As we enter a brand new year, you’ll probably have a set of goals for yourself that you wish to achieve.
If building confidence is one of them, here’s how you can do so!
Have you ever looked at someone oozing with confidence and wondered where they’re getting all this confidence from?
If only I had half of his/her confidence.
Do you often feel that there’s an inner critic in you telling that you’re not enough and capable of achieving this or that?
As we are flooded by these extrinsic and intrinsic factors that threaten our self confidence, it’s important that we take small steps to break down these barriers and slowly feel confident about ourselves again.
Here are 10 little things for you to build up your self confidence!
If you’re short on confidence, you need more accomplishments. Each time you check a thing out of your to-do list, you’ll feel fulfilled. Your brain will thus secrete a hormone called dopamine – which is the reward hormone.
Activating the reward centers in your brain makes you feel intense pleasure, which you’ll want constantly. As such, you will continue your road to achievement, which in turn builds confidence.
On the other hand, if you don’t seem to get anything done, you might become depressed.
If you feel like you can’t tackle anything big, start with the little things. Confident, accomplished people start by making their beds each morning because that’s a neat trick to play on your brain to make it release more dopamine.
But that’s just an example. Put small, attainable goals on your to-do list such as reading ten pages each day, instead of writing “land a job in a successful firm” on your list.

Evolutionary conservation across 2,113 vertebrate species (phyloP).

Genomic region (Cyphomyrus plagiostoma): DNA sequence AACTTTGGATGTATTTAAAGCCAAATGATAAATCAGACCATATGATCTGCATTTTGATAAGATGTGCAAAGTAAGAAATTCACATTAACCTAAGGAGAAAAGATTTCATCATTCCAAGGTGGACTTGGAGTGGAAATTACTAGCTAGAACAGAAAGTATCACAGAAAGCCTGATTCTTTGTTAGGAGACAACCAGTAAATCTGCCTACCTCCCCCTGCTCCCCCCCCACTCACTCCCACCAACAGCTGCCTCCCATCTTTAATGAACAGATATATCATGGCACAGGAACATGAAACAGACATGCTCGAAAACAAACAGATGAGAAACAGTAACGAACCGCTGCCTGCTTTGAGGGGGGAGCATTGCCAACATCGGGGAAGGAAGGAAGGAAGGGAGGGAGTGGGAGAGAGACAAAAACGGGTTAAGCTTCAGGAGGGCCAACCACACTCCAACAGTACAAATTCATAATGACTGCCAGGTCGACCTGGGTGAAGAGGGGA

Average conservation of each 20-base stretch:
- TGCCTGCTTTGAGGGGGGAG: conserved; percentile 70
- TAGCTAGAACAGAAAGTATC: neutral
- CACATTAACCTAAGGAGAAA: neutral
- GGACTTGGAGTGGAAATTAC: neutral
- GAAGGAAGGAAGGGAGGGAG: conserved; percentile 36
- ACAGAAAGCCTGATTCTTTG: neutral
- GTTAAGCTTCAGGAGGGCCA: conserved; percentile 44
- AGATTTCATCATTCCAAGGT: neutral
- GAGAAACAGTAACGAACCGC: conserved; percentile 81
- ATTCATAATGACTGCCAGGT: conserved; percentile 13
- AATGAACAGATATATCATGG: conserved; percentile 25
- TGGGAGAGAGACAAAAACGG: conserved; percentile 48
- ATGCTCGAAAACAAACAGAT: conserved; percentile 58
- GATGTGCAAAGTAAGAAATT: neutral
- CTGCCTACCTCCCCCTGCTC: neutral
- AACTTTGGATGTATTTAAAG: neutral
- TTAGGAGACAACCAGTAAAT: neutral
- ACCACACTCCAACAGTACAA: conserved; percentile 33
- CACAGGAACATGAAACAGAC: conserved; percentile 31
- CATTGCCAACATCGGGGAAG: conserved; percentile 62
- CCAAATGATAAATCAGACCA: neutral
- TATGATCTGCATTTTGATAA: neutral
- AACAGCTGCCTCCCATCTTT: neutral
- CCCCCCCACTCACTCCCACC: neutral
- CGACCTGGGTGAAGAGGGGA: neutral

Mindfulness isn’t the newest fad in the world of Zen wannabes who say “meditation” at least ten times per minute. Mindfulness is a science rooted in neurology and psychology.
Lack of confidence is connected to fear. Fear that you’re not good enough fear that the world is against you.
Mindfulness helps identify your triggers and recognize the physical sensations associated with this fear.
This helps you objectively assess whether you’re up for a job, or if it’s just the fear talking. And when you overcome this anxiety, you will feel liberated.
If you don’t trust yourself to make important decisions or take significant actions, it might be because of a lax value system.
Confident people seem to know exactly what to do, and that’s mostly because they have a strong moral compass.
As such, you need to improve yourself and be your best version. Make sure all your actions follow the greater good, not just petty, short-term interests.
Doing this helps you overcome decision-related stress, depression, and anxiety, and you’ll feel strong and helpful.
Exercise releases endorphins, serotonin, and dopamine, activating the pleasure and happiness centers in your brain. It is a good way to avoid stress and depression and bring more oxygen to your brain.
As such, your memory, focus, and mental clarity will be improved, you’ll feel more rested, and you’ll discover a new array of abilities that can increase your confidence.
Besides, exercise requires effort and diligence in attaining goals, so you’ll also feel more accomplished.
Low confidence stems from low self-esteem. If you think other people have a poor opinion about you, your confidence plummets.
So work on changing your perspective. Maybe your coworkers didn’t ignore your ideas at the meeting; maybe they just didn’t hear you. Or maybe your friends aren’t ignoring you; maybe they simply have a lot on their mind.